Research Experience Begins
Before I even begin these posts, a brief introduction into the the experience would be helpful for some people. The program is supported by Siemens, Discovery, DOE and others. Two experiences took place one at Oak Ridge National Laboratory and the other at Pacific Northwest Laboratory. Both at different times Oak Ridge in June and PNNL in July. PNNL is the one I took part in. All the bios of all the participants are located on the Siemens Academy page.
Well it’s the second full day of the Siemens/Discovery STARs experience at Pacific Northwest National Laboratory(PNNL) and I have already learned a lot of information. We have completed 6 different training courses and a Rad test. In the end we became Rad I worker certified. The person who trained us told us that now we were trained for the year and were able to use this in any DOE(Department of Energy) location. Amazing how much we need to know to safely do our research.
Our hotel is located on the Columbia river and it’s a beautiful area for jogging. Located in Richland WA, the area is one of contrast. In one section you see green then in the other you see desert. Definitely a bit different from the East.
The first two days included lectures, introductions and our research assignments. The people in charge introduced themselves and gave us a brief introduction about to what to expect during the week. Pretty interesting stuff going on at PNNL right now, you can check out their news here. There are five groups of teachers each are working with a mentor at the Lab. All the groups are working on different topics. Some on CO2 capturing , microbes, radiation and then our group, we are working on the Mammoth site. During the first couple of days teachers discussed their goals in their research. One of the things that was stressed to us is that this experience was about the process of research. We were learning how research is happening in the real world. Then teach our students about that process and how to properly implement the process. One of the tools we were given was a science notebook, never had one or used one. But it is a great tool to help keep our research information.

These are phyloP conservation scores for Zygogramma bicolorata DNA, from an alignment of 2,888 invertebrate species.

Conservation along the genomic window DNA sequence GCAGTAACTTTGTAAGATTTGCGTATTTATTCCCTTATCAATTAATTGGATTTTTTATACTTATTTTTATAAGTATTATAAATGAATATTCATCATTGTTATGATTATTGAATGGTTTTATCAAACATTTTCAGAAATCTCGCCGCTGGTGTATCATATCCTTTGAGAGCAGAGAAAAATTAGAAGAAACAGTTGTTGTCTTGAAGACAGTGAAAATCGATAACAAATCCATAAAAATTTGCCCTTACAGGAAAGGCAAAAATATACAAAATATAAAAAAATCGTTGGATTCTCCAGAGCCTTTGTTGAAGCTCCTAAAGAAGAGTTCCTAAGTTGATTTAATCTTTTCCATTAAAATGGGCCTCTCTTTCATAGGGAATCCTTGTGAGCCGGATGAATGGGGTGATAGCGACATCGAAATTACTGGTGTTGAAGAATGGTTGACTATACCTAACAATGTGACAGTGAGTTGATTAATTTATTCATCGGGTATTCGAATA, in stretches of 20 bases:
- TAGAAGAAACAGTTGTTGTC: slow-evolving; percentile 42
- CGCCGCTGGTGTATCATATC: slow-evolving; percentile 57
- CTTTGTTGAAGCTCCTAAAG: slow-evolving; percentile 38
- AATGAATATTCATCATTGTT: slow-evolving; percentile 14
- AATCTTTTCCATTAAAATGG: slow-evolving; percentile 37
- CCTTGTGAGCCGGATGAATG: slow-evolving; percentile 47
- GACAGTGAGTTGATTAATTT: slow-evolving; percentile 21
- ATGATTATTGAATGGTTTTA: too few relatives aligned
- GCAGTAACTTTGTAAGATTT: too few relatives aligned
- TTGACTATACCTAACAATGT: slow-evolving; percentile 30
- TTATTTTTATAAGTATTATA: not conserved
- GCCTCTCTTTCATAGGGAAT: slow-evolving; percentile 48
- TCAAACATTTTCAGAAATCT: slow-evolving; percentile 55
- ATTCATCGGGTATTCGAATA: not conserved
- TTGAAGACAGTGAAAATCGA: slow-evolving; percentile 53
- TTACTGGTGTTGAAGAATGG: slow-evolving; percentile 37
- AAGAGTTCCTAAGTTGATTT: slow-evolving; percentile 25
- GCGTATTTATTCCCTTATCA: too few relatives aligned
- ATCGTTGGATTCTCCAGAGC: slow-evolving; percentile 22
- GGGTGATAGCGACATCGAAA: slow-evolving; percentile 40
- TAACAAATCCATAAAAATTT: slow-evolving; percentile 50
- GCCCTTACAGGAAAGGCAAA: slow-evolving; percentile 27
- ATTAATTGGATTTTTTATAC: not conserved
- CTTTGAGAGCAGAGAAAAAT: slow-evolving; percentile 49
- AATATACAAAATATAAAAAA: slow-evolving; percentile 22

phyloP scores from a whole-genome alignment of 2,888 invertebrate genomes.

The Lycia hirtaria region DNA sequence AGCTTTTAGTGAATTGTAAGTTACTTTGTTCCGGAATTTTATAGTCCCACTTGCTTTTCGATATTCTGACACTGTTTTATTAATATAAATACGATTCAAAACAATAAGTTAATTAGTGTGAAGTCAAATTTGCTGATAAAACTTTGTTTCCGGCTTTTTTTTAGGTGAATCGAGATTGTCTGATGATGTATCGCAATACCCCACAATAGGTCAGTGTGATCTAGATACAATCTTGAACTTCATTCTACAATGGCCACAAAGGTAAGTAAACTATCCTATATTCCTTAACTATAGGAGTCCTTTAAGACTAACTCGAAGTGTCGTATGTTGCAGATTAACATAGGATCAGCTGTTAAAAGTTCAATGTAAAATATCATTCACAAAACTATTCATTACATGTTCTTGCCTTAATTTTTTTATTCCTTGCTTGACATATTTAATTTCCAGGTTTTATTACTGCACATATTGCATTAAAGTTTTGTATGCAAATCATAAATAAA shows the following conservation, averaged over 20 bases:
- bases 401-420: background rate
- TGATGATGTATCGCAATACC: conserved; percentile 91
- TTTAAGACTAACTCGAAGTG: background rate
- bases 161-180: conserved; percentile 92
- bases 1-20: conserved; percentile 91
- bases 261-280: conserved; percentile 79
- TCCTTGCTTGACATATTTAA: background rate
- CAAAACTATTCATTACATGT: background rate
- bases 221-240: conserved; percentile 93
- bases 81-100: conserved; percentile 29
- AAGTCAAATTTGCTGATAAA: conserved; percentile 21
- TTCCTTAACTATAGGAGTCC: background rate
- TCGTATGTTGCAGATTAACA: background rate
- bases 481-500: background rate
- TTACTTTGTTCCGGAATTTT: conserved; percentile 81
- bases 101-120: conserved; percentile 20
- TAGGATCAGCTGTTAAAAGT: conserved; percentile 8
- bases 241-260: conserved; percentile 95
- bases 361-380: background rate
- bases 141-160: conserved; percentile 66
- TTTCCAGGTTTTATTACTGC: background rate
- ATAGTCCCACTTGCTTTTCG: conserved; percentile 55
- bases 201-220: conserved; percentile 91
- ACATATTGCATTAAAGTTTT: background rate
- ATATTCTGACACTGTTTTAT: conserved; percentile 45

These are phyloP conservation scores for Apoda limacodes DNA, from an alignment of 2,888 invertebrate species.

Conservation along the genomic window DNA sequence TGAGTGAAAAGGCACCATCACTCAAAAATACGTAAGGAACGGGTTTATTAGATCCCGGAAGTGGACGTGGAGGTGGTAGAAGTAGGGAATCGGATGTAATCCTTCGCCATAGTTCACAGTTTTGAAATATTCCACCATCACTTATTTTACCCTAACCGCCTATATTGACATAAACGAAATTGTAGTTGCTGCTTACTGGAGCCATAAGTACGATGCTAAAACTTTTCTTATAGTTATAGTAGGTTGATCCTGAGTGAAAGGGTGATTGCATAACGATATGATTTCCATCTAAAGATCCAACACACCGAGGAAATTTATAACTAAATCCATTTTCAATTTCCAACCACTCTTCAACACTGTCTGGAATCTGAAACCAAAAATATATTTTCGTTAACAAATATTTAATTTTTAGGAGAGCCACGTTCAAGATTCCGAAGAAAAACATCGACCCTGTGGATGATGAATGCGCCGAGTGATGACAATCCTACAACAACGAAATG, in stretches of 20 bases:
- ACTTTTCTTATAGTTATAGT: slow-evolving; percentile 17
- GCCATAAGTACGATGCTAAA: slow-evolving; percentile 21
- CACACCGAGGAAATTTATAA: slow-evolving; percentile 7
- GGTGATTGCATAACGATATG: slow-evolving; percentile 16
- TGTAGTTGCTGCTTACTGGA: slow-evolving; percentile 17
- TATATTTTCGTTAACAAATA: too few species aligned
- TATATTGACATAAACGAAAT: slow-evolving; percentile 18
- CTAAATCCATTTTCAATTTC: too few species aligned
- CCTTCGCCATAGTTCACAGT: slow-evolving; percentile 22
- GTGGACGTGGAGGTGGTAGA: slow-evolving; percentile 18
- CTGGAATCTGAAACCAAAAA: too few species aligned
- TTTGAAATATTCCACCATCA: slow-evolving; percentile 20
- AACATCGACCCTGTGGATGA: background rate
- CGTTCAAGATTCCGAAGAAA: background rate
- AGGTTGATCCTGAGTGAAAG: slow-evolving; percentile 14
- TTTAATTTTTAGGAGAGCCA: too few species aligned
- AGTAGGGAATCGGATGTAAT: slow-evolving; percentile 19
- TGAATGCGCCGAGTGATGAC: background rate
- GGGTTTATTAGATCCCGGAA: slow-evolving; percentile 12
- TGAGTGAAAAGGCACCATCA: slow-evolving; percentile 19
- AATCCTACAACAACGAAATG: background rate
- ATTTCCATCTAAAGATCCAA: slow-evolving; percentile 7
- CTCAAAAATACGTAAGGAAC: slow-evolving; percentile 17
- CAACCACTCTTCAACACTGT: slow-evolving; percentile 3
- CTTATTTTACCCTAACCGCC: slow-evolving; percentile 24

On day two Tuesday we listened to a discussion on Biosecurity: Trends in the Global Age, by Rachel Bartholomew (she is part of research at PNNL). A bit scary about Bio terrorism and the use of genetic manipulation to create viruses. This is a bit different from my last trip when we toured Hudson Alpha and all the good things they are trying to do. Very drastic differences between the two. After the talk we all went to see our mentors. Ours was George Last, a scientists involved with the Coyote Canyon Mammoth dig. George was awesome and really took the time out to explain what was happening at the dig and what his research was about. We talked about our research as a group and ended the day by solidifying our research hypothesis and purpose. Our goal was to obtain samples from each of the layers of strata and use XRF(X-ray Fluorescence) to identify the layer’s elements. George hoped we could prove or disprove the theory that the mammoth had been brought by the flood waters into the area. The geological history of the area was rich with floods, more specifically ice age floods. As we would learn, this area was rich in geological history.
After a long day we had dinner and listened to a discussion on Technology Tools. The days are long and we were going to get the opportunity to visit the dig site on the third day of the experience. Overall a ton of things were happening, and I have had very little time to keep up with my blog. But I will try. See the next blog entry for our trip to the dig site and the B-Reactor (yep more glowing).